I’m publishing this post as a blizzard shrouds New York City in wind and snow. There’s already plenty of accumulation outside, and more to come. We have frozen soup a-plenty and are ready for a long day indoors–and I’m ready to get some of my coursework done, along with some meal plans for my January clients and a bit of batch cooking for next week. It’s already clear that this semester will be more work-intensive and challenging than last, so I’m trying to use these early weeks of class to get into a productive routine.
With that said, I did take some time this morning to catch up on weekend links and recipes, and as always, there was plenty to take note of.
Traci’s ribollita with warm croutons is just about the perfect cold weather comfort food: hearty, rustic, and though I’m sure it tastes as though it’s been simmering for hours, it comes together really quickly.
If you should happen to find yourself with half of a head of green cabbage lying around (for example, if you make my rustic cabbage, chickpea, and wild rice soup), then you may find yourself in the same position I did a few weeks ago, wondering what to do with it aside from slaw. These roasted cabbage wedges with garlic tahini and toasted pepitas from Beth of Tasty Yummies are your answer.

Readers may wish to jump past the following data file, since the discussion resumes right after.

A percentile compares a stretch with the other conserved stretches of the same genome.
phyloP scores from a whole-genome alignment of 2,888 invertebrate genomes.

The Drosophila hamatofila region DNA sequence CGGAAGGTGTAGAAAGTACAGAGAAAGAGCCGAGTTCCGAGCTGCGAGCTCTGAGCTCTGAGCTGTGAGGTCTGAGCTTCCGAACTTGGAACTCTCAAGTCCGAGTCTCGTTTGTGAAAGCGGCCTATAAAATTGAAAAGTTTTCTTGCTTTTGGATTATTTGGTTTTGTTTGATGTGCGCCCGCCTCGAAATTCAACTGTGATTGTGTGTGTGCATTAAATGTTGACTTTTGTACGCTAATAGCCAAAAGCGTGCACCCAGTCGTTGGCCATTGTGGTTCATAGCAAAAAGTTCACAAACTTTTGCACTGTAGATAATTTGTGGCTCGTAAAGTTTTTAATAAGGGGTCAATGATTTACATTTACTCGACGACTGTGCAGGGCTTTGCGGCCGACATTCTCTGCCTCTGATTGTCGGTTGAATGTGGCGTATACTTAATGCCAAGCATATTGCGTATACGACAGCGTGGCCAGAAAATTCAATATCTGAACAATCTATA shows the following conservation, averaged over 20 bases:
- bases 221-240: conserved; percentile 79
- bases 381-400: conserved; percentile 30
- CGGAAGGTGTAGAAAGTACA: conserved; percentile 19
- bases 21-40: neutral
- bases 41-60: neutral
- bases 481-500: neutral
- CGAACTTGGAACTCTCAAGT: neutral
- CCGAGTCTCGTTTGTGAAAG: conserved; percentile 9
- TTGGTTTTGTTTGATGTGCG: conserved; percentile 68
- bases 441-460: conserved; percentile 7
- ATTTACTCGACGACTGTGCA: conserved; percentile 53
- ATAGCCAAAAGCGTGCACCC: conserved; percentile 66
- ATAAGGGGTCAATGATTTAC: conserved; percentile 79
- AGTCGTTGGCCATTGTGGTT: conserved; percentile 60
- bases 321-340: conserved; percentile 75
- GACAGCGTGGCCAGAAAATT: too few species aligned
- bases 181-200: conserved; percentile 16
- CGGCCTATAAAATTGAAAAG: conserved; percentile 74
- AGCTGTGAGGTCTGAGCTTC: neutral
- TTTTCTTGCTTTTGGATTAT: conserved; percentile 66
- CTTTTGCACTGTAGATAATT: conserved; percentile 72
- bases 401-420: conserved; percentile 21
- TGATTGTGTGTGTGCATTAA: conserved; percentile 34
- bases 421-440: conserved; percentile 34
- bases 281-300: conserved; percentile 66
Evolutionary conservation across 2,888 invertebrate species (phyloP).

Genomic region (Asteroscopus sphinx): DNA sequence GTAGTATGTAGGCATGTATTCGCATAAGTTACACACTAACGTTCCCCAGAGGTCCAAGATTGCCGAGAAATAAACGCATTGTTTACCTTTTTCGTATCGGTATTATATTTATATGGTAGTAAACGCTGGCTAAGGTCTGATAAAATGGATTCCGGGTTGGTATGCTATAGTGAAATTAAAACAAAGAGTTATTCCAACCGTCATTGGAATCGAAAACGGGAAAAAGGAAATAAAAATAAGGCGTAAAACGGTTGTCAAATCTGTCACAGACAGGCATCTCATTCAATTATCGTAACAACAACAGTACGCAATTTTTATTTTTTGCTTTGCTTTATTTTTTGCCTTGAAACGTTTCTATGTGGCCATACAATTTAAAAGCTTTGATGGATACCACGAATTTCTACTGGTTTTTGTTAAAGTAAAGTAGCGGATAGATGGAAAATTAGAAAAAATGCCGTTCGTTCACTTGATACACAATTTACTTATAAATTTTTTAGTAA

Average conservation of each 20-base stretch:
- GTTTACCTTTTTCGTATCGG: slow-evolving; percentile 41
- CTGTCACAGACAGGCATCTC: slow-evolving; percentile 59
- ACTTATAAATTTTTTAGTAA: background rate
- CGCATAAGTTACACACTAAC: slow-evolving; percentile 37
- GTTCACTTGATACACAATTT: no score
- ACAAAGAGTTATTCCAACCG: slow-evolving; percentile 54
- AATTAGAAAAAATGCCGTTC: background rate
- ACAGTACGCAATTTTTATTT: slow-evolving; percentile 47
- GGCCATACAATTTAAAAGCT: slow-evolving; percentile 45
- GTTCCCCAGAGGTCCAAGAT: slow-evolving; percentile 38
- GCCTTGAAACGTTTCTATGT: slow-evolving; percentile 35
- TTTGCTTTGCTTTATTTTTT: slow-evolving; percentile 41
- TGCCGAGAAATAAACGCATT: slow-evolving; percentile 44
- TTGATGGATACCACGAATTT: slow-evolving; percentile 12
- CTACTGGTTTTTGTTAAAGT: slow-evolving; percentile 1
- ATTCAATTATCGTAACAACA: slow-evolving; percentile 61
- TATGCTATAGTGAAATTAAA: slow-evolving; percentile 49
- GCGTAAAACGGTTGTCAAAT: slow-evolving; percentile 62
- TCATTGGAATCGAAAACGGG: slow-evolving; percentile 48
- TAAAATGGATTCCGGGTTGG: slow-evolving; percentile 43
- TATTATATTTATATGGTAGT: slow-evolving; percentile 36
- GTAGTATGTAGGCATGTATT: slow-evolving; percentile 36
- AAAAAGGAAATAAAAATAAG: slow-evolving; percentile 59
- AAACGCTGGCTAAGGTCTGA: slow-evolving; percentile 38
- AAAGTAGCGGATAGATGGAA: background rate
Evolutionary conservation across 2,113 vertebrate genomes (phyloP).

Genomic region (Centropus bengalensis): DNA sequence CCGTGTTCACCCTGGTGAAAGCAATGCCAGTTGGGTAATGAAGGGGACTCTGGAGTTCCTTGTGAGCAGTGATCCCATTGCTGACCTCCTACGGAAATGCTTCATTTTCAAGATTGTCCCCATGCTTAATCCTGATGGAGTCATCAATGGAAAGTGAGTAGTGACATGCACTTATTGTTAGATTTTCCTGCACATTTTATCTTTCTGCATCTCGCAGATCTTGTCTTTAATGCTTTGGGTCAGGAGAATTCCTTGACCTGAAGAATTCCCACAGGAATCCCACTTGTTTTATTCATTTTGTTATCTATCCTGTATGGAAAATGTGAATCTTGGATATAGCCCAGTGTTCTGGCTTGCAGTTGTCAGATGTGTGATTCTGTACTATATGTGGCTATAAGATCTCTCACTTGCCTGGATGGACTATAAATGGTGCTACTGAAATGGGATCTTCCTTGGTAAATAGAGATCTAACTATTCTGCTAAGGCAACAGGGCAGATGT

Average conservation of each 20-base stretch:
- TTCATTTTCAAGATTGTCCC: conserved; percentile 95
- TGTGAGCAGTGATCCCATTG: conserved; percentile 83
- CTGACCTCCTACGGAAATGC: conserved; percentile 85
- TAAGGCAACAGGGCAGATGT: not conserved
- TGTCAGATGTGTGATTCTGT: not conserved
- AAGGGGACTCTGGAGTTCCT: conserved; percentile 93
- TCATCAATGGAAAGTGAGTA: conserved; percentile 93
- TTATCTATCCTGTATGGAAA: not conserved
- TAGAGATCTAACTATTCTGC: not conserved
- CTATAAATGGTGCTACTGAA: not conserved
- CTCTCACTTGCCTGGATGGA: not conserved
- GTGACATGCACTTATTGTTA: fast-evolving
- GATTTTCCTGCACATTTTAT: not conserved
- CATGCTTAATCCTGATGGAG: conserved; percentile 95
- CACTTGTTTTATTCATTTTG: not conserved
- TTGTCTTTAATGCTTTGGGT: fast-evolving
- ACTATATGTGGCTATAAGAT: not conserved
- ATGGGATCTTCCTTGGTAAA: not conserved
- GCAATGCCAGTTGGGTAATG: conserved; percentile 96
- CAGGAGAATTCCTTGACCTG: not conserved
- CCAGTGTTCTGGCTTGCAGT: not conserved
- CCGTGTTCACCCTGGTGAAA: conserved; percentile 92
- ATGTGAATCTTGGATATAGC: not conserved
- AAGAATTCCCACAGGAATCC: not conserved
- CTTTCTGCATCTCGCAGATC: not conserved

Mashed celery root, potatoes, and apples is one of my favorite wintertime treats, and for some reason I’ve been slow to prepare it this year. I’m feeling inspired now, by Lisa’s celery root puree with balsamic roasted beets and pearl onions.
Another recipe with tahini drizzle, yet more proof that tahini dressing is the way into my heart. But in this case, the tahini is only a complement to some delicious looking sweet potato and apple latkes from Maya of Spice + Sprout.
I would like for these chocolate covered strawberry macaroons to magically appear on my kitchen countertop for Valentine’s Day. Or any day. A beautiful, no-bake recipe from Kayley of The Kitchen McCabe.
1. Outside magazine has been doing a lot of cool stories about sustainability lately, with a big focus on food choices and a very positive spotlight on veganism. I really loved this story from Tim Zimmerman, which touches on so many of the big questions when it comes to diet and the environment. And I was happy to see that the article underscores veganism as a part of the solution.
2. Some of you may already have heard this story, as it was co-produced with This American Life. It’s a fascinating tale of how an olympian sprinter and a muscular dystrophy patient shared the same genetic mutation — and a look at how their shared gene led to muscle development at opposing ends of the physiological spectrum.
3. Krista Langlois takes a look at the culture of the Marshall Islands, which is now under siege as those islands become increasingly uninhabitable due to climate change. Many inhabitants are emigrating to the US, and often to the midwest–a landscape that is entirely foreign and unlike the seascape that has defined their perspective at home. This begs the question of how their culture can and will be preserved over time. Langlois sensitively profiles the lives and experience several immigrants in an attempt to answer it.